Q&A: Audra Mulkern - Modern Farmer

Q&A: Audra Mulkern

This agricultural photographer is the artist behind The Female Farmer Project.

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Mulkern started to notice that many of these farmers were quietly providing vegetables to the local food banks and under-privileged daycare centers, and that many of them were women. In 2012, with a borrowed camera, she began her ongoing photo series The Female Farmer Project. She now has her own camera and has traveled all over the U.S. and Europe documenting agricultural subjects.

She says one of her most memorable experiences was photographing JÁ³hanna Bergmann ÁžorvaldsdÁ³ttir, of HÁ¡afell, Iceland, which we featured here on ModernFarmer.com. “Her story broke my heart; her farm and goats were just breathtakingly beautiful,” Mulkern says. “She has single-handedly saved the Icelandic goat breed from extinction. Each farmer and farm brings yet another layer to the story of where our food starts – everyone’s history and story is so rich that I am endlessly intrigued.”

The farmer pictured in Mulkern’s winning entry, Chandler Biggs, of Hayshaker Farm, runs his farm in Washington’s Walla Walla Valley, entirely on horse power.

Modern Farmer: Why do you consider yourself a modern farmer?

Audra Mulkern: Well in a way, my schedule resembles a farmers’: I am busy from spring ’til fall, trying to stay ahead of the drought, always watching the weather, up early in the fields. But instead of food, I harvest stories. During the winter I too have my fallow season where I do my writing and planning for the coming year.

MF: Why is it important to you to support local agriculture?

AM: For me it’s simple: Local farms are my local business. I want to keep as many dollars as possible in my local economy. But also that means I am eating primarily within my foodshed. The Pacific Northwest is home to a bounty of vegetable and grain farms; incredible dairies and cheesemakers; orchards and vineyards; beef, pork, chicken farms; and of course salmon. We have it pretty good here.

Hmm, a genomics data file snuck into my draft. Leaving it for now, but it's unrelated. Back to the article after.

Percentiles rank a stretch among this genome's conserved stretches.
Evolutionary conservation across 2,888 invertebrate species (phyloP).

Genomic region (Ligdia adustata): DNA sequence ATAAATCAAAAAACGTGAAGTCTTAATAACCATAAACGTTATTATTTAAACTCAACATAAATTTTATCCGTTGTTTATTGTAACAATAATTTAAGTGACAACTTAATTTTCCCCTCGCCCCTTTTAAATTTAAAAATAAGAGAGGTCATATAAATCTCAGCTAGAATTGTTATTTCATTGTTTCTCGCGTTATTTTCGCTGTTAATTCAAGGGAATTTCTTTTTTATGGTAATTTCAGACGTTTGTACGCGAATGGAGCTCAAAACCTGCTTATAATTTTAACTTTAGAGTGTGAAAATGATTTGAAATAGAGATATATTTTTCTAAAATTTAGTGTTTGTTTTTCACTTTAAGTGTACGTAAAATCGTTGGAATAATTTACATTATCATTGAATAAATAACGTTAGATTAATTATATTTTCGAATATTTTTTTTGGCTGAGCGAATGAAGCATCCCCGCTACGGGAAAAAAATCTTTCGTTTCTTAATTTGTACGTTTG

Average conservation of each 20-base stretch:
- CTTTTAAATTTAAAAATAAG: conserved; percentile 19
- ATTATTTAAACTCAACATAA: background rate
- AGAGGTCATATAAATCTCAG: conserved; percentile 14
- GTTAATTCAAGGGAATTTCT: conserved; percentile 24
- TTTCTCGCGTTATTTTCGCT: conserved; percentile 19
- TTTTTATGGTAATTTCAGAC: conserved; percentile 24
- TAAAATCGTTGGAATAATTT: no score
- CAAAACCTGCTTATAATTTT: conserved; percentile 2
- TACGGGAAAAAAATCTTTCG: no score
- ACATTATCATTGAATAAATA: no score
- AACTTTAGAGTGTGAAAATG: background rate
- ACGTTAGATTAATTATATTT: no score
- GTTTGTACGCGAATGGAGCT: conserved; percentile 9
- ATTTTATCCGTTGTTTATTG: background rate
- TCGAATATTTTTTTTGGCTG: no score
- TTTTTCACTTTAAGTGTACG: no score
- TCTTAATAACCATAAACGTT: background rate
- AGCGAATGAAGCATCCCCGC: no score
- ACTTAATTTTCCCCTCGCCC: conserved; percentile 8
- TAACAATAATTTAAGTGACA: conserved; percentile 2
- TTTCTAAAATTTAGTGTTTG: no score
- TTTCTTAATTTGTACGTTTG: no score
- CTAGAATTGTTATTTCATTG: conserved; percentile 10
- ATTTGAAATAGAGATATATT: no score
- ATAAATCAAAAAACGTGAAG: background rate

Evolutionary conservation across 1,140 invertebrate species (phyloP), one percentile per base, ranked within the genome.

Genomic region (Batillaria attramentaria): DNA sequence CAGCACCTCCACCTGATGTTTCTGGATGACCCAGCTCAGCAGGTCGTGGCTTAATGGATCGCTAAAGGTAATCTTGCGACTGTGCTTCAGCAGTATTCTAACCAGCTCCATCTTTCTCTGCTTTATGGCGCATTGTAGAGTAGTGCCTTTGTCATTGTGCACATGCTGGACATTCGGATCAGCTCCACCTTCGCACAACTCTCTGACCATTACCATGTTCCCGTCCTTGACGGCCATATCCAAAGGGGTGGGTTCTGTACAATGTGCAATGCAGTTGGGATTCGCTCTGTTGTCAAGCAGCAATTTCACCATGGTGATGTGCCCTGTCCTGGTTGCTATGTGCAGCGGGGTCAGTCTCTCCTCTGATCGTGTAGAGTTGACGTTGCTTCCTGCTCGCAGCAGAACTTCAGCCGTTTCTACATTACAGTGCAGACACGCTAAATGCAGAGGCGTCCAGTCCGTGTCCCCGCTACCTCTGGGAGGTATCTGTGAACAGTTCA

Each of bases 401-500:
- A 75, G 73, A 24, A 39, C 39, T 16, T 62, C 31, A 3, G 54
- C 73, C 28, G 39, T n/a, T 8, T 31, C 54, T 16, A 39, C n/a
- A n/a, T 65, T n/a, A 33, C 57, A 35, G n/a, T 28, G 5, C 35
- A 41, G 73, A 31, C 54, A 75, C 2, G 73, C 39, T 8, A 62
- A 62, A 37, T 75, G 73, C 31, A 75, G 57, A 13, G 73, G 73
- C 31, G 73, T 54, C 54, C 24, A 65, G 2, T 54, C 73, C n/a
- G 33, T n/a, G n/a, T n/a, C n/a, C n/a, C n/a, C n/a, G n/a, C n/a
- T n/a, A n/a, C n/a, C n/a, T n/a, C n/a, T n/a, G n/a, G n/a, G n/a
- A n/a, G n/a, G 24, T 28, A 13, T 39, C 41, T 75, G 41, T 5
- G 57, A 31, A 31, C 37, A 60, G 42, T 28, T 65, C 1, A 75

MF: If you could grow or raise any food or animal, what would it be and why?

AM: I have a large vegetable garden at home and grow apples, pears, plums, and berries. It would be fun to add chickens some day, but in the meantime I have great farmer connections for the rest.

MF: What’s your favorite vegetable? Why?

AM: I really enjoy purple sprouting broccoli. It overwinters in the fields and is the first vegetable to be harvested here in western Washington. It is the harbinger of spring for me.

MF: If you could give other modern farmers any advice, what would it be?

AM: Tell your story. It’s important that your customers understand who you are and what you are doing. Farmers represent only 1 percent of the nation’s population; tell the other 99 percent why and how you grow their food.

MF: Do you have a farming/agricultural hero? Why do you admire them?

AM: I have learned so many things from the farmers I document. Lynn of Glendale Shepherd taught me the power of quiet observation, Michaele of Growing Things taught me tenacity, Suzanne of Haw River Ranch taught me about passion. But Karen Washington is probably my biggest hero and teacher. For the last 25-plus years she has been turning empty lots into community gardens in the South Bronx. She is the food justice hero. And just this last year, at the age of 60, she taken up farming full-time and is one of the six women who own and operate Rise & Root Farm.

Want a chance at an interview with Modern Farmer and other cool prizes? Just post a picture or a video on Twitter and/or Instagram with the hashtag #iamamodernfarmer and you’ll be entered for a chance to win. Every week, we’ll choose one winner to be profiled on ModernFarmer.com. Every month, one of the weekly winners will be picked to win $100 in Modern Farmer swag. One of the monthly winners will also win the grand prize: A VIP trip for two to the Farm Aid 2016 concert!

Added bonus: If you purchase an “I am a modern farmer” t-shirt, you’ll stand in solidarity with the hardworking men and women who produce our food. You certainly don’t have to don the shirt to post and have a chance to win, but with sales of these tees, Modern Farmer supports independent farmers with a donation to Farm Aid.

Need inspiration? Check out all the #iamamodernfarmer posts from across the country – and around the world!

See official contest rules here.

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